Halliburton tests warned of cement problems before BP well blowout
30 October 2010
Weeks before the April 20 Deepwater Horizon explosion, oil company BP and subcontractor Halliburton were aware of test results showing that the cement mixture designed to temporarily seal the well was unstable. The findings were reported Thursday by a presidential special commission investigating the disaster.
According to the National Commission on the BP Deepwater Horizon Oil Spill and Offshore Drilling, three separate tests, the first one as early as February 2010, suggested instability of the cement mixture. The mixture is supposed to secure the well pipes and keep oil and gas from flowing up the well. Despite these findings of instability, BP and its subcontractor used the mixture anyway.
Within hours of the commission’s announcement, Halliburton issued a statement dismissing some of the lab tests as irrelevant or preliminary. But in this same statement, Halliburton also revealed that stability tests were not conducted on the specific cement mix that was used on BP’s Macondo well. The cement seal failure has been identified as one of the factors contributing to the explosion that ultimately triggered the oil spill.
The Deepwater Horizon explosion claimed the lives of 11 workers and led to a mammoth ecological catastrophe, spewing an estimated 185 million gallons of oil into the Gulf of Mexico. More than six months later, the oil spill is still exacting a devastating toll on animal life, the fishing industry and the entire region’s economy and population.
According to the presidential commission investigating the spill, documents provided by Halliburton showed that at least three tests conducted by the company in February and April determined that the cement mixture was unstable. The results of a fourth cement mixture test were not available until the night of April 19 at the earliest, and possibly not until after the cement was poured.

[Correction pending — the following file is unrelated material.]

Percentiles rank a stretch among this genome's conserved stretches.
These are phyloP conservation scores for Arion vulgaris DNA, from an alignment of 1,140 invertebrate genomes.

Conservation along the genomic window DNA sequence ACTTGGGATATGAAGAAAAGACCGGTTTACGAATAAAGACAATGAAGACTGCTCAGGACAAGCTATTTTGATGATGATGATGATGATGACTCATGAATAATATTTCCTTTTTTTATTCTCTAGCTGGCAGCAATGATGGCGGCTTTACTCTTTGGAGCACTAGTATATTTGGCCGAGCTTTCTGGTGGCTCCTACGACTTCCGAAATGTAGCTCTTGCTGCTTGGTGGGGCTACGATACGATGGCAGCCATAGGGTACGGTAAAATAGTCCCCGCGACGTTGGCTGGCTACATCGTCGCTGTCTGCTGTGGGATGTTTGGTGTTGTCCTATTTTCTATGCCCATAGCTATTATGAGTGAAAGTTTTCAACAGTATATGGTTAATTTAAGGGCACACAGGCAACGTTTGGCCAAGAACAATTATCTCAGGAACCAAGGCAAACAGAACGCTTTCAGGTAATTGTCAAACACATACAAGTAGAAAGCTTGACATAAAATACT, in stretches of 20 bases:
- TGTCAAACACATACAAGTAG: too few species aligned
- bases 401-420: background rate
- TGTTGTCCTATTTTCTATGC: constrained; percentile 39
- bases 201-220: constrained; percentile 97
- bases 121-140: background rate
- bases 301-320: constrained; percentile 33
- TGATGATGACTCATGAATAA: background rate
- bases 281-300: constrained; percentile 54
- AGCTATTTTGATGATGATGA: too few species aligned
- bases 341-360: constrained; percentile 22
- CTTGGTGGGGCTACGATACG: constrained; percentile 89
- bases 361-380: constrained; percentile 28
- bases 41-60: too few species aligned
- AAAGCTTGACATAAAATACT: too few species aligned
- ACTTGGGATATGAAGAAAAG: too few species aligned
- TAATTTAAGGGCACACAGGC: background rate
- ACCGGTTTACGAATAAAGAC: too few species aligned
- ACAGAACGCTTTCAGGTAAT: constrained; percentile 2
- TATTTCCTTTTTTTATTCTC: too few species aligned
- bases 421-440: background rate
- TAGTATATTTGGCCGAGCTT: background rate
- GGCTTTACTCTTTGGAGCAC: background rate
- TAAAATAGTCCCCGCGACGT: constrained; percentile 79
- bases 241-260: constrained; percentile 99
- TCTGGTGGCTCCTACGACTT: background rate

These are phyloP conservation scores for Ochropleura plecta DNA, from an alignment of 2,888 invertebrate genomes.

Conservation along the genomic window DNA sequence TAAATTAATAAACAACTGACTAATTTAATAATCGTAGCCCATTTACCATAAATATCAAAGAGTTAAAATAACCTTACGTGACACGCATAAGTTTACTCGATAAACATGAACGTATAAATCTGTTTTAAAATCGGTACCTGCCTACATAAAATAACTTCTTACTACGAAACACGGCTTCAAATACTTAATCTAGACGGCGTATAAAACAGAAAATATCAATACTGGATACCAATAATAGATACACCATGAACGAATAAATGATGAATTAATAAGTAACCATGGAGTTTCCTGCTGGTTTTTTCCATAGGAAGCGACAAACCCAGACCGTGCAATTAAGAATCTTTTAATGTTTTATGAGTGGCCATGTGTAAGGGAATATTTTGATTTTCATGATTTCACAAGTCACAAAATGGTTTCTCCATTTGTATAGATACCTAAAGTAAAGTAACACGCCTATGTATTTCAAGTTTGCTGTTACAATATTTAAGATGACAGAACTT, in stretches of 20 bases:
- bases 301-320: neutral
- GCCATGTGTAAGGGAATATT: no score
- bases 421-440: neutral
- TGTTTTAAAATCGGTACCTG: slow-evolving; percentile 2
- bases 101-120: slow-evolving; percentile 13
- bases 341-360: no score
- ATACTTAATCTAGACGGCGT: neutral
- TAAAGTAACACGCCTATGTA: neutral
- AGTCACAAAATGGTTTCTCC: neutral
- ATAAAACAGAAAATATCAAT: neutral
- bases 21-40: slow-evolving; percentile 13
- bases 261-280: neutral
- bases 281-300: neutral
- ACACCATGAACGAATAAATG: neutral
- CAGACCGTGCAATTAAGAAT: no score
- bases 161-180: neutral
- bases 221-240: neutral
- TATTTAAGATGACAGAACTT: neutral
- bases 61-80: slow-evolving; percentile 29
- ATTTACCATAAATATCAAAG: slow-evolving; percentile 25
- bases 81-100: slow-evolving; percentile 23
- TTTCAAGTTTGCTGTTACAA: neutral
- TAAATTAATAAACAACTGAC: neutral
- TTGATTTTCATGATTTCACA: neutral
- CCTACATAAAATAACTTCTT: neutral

Referring to the two February tests conducted by Halliburton, the commission letter stated, “Both tests indicated that this foam slurry design was unstable.” The result of only one of these tests was reported to BP, the commission said. Halliburton reportedly did not use the word “unstable” in a March 8 e-mail to BP reporting the results of this test. “There is no indication that Halliburton highlighted to BP the significance of the foam stability data or that BP personnel raised any questions about it,” the commission letter noted.
Two more tests were performed by Halliburton in April, when the contractor reportedly had more information about the conditions at the bottom of the well. The first test, performed on or about April 13, again indicated that the cement mixture would be unstable. The commission stated, “The results of this test were reported internally within Halliburton by at least April 17, though it appears that Halliburton never provided the data to BP.”
The second April test took into account additional well-related conditions, and reportedly showed that the cement job might hold. However, it is unclear whether this test was completed before the cement mixture was poured at the well. BP did not receive a report on this test until April 26.
This test was performed on a cement slurry mixture that included eight gallons of retarder per 100 sacks of cement. Retarders lengthen the time it takes for cement to set, and are often used in high-temperature environments such as the Gulf. Halliburton says that this test showed the cement foam mixture to be stable.